The science of sleep

Sleep. You need it like you need water – yet so many of us are slumber-thirsty. You require seven to nine hours every night, unless you’re genetically lucky – in which case, people can consistently get by on significantly less. Napoleon and Margaret Thatcher, for example, laid down for just four hours a night, while Barack Obama rarely gets horizontal for more than a Michelle-infuriating six.

There’s the usual unsavoury lineup of sleep deprivation side effects – depression, memory loss, slow reaction times etc. And then there are the others. ‘Social jetlag’ is an industrial age-old problem that’s recently been given a name. Caused by early starts on weekdays, ‘corrective’ binge sleeping on weekends, then pitting body clock against alarm clock on Monday morning as a result, social jetlag proves that sleep deprivation is as bad for your health as working.

Then again, it could be that said alarm clock is going off too late rather than too early – cutting you off just as you’ve entered a new sleep cycle and leading to murderous levels of brain fog as a result. As a sleep cycle lasts for 90 minutes, some experts advise counting backwards from your planned wake-up time in 90-minute blocks – which may ironically involve staying up for an extra hour in order to get a better sleep.

But wait, are you even using an alarm clock in this Age of the iPhone? You should be. We now know that using  blue-light-emitting devices before bed suppresses the sleep hormone melatonin and stimulates the brain, leading to less time spent in restorative REM.

There are even more obvious things that stop the slumber. So obvious that we often overlook them till the toothpicks propping open our eyelids snap in half. Owning the right mattress, for example. Sleepyhead suggests laying on a showroom bed in the same way you would at home – unless, of course, you sleep naked. Better for everyone involved then, that you wear comfortable clothing and test each bed out for five to 10 minutes. And, if you sleep alongside someone, take them along to check for partner disturbance of the physical kind.

Other tried-but-forgotten advice includes avoiding going to bed thirsty – or overly hydrated. Exercising every day – even if it’s just for 20 minutes. And ensuring your room isn’t too light, cold, or noisy.

But what if your body is at optimum hydration levels, you’ve walked around the block seven point five times, and your room has been feng shuied to grand master standards? Why can’t you get to sleep?!

Okay, calm down. Have you tried inhaling through one nostril? Yes, really. This is a yoga method that is said to reduce blood pressure, relaxing you. Just lie on one side, rest your finger on the opposite nostril and breathe deeply.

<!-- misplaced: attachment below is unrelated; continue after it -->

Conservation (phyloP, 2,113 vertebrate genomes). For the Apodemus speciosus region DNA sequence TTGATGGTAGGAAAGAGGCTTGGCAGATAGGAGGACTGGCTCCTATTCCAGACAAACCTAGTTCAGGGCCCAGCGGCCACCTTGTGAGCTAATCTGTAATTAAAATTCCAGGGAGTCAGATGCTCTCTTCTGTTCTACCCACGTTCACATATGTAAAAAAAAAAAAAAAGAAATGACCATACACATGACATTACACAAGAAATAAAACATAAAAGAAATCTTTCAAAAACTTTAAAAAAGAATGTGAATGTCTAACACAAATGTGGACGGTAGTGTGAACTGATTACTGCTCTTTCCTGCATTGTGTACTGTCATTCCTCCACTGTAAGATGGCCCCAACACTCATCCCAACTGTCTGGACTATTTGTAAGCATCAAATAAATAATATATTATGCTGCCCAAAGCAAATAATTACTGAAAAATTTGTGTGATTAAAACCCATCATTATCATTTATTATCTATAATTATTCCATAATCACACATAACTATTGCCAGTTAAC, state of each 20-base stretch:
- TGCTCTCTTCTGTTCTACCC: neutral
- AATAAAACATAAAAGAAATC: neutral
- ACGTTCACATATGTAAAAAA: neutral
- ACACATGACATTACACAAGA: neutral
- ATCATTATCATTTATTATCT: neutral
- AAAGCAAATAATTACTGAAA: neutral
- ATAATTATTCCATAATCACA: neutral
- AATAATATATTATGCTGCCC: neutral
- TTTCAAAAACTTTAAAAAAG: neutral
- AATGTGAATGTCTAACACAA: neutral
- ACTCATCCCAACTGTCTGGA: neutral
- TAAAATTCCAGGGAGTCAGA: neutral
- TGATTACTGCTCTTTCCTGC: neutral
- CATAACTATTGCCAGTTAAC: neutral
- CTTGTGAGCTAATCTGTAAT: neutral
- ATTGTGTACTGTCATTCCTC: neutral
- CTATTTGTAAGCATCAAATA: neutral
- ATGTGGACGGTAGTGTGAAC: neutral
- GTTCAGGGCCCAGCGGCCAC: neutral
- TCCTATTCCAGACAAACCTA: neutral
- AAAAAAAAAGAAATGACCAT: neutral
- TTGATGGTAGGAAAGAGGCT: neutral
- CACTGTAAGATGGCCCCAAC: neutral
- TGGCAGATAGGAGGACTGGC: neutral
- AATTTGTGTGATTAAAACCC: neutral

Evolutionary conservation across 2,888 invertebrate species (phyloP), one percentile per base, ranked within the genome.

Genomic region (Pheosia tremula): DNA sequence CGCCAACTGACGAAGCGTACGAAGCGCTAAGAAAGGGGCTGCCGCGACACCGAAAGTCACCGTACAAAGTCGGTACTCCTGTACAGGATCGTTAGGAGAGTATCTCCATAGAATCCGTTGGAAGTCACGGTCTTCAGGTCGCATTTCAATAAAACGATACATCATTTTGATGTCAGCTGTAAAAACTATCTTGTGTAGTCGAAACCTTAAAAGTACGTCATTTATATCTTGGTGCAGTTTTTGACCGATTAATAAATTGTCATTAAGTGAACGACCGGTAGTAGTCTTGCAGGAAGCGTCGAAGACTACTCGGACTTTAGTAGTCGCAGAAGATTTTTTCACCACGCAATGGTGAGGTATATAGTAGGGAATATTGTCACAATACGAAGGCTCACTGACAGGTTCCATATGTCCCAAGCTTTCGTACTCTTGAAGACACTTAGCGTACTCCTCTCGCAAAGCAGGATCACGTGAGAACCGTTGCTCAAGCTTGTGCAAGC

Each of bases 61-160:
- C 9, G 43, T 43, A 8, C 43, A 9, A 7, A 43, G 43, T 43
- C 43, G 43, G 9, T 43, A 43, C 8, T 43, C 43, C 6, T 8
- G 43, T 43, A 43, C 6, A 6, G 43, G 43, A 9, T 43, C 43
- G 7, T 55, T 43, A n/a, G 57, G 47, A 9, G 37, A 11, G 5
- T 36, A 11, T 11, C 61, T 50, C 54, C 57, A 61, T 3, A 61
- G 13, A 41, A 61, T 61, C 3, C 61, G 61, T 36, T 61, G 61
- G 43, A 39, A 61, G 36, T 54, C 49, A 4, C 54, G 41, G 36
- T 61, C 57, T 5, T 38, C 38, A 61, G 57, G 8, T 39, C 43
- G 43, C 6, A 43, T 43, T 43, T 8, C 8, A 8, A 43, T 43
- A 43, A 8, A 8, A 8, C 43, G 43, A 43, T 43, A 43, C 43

Or, how about patting your own head or stroking your own hand? Doing so is said to set up a comforting sleep trigger that you can repeat whenever you need to send yourself back into a sleepy state.

Are you rolling your eyes yet? Good. Apparently rolling your eyeballs upwards repeatedly can send you into sleep mode as it simulates what happens when you drift off – possibly inducing a rush of melatonin.

You could also try eyemasks, white-noise machines in flavours ranging from cricket to dolphin, or industrial-strength self-moulding ear plugs. But, at the literal end of the day, the key is not to stress – even though, we know, a lack of sleep can lead to high levels of the stuff. Scientists have recently found that a 30-minute nap can restore hormones and proteins to normal levels after only getting two hours’ sleep the night before. So do your best to keep your eyes closed, but if you don’t succeed, just try again later on.

Because you actually may not be failing in your failure to get eight hours of unbroken sleep at all – there are historians who point to evidence that we may not be wired to sleep that way in the first place.

In pre-industrial times broken sleep was not only the norm, it actually sounded kind of fun. There was the First Sleep, for four to six hours, then people would wake up, kick around for a couple of hours – even catch up with a neighbour – before heading back to bed for another round of sleepy time.

When a study simulated this pre-industrial 14-hour dark winter night, with no access to artificial lighting, results were telling. Participants, after a few days of catch-up binge sleeping, fell into a similar rhythm of two sleeps with a couple of hours of leisure time in between. So, next time you wake up at 2am, wake your neighbour up for a chat. After all, we’re all in this long night called life together.

homestyle’s ‘Sleep sanctuary’ feature, Apr/May 2015 – in association with Beds R Us.


5. Eat to sleep Choose sleep-inducing foods, those that are high in tryptophan, such as poultry, milk products, cereal grains, avocados, pumpkin, chickpeas and walnuts. Also include foods containing magnesium and vitamin B when making dinner.

4. Alco-no Avoid alcohol altogether if you have hit crisis point. It can disturb your normal sleep phases and can make you wake in the night with a full bladder. Although a seductive depressant, alcohol demands too much of the body and conflicts with peaceful slumber.

3. Make a list Rather than constantly running through everything you want to remember the next day, make a list. Then you can stop worrying about forgetting and relax.

2. Get cosy Cold feet can keep you awake, so pull on some bed socks or have a warm bath before bed.

1. And… stop. Cease all work three hours before you turn in. Eat, then wind down and relax. Use a routine to prepare for sleep – but only go to bed when you feel tired. Read a book or listen to relaxing music, making sure your bedside light isn’t too bright.

Tips edited from I Want To Sleep, by Harriet Griffey, published by Hardie Grant, $24.99.

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